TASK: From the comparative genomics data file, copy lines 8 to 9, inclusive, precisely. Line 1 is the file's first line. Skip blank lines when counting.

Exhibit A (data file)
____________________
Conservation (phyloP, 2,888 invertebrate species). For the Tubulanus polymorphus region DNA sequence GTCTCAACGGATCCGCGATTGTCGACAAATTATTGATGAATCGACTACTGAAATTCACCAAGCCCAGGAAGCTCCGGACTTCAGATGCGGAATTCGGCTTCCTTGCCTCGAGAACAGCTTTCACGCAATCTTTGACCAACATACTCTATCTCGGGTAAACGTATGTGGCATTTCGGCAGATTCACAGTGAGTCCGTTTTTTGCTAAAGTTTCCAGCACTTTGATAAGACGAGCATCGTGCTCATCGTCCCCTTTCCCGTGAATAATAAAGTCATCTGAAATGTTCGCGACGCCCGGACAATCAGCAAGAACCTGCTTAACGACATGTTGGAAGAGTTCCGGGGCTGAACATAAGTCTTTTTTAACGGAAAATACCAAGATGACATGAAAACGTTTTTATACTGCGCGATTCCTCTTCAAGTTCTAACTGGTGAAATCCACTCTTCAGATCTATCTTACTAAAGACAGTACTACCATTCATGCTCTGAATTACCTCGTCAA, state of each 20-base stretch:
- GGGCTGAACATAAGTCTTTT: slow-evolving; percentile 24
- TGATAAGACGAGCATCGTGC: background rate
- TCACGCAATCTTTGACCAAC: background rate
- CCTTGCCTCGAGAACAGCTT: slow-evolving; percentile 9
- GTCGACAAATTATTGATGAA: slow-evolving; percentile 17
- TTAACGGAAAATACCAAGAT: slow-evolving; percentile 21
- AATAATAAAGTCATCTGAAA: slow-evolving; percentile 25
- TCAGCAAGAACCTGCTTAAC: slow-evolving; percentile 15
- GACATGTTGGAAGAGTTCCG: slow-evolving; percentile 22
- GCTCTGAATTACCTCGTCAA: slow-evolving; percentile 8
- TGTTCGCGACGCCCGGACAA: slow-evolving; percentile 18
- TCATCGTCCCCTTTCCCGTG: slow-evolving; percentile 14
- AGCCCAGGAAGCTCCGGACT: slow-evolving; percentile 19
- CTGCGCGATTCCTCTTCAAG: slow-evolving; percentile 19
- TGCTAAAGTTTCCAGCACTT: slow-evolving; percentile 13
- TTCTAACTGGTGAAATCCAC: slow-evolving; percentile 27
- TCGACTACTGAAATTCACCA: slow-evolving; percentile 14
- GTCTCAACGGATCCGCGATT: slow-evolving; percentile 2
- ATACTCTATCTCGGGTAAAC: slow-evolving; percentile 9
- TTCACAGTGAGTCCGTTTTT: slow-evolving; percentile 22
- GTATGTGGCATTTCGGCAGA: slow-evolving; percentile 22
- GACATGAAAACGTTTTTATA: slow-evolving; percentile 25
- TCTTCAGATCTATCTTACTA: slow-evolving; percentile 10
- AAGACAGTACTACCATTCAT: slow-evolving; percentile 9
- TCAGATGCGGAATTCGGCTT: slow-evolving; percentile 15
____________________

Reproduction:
- AATAATAAAGTCATCTGAAA: slow-evolving; percentile 25
- TCAGCAAGAACCTGCTTAAC: slow-evolving; percentile 15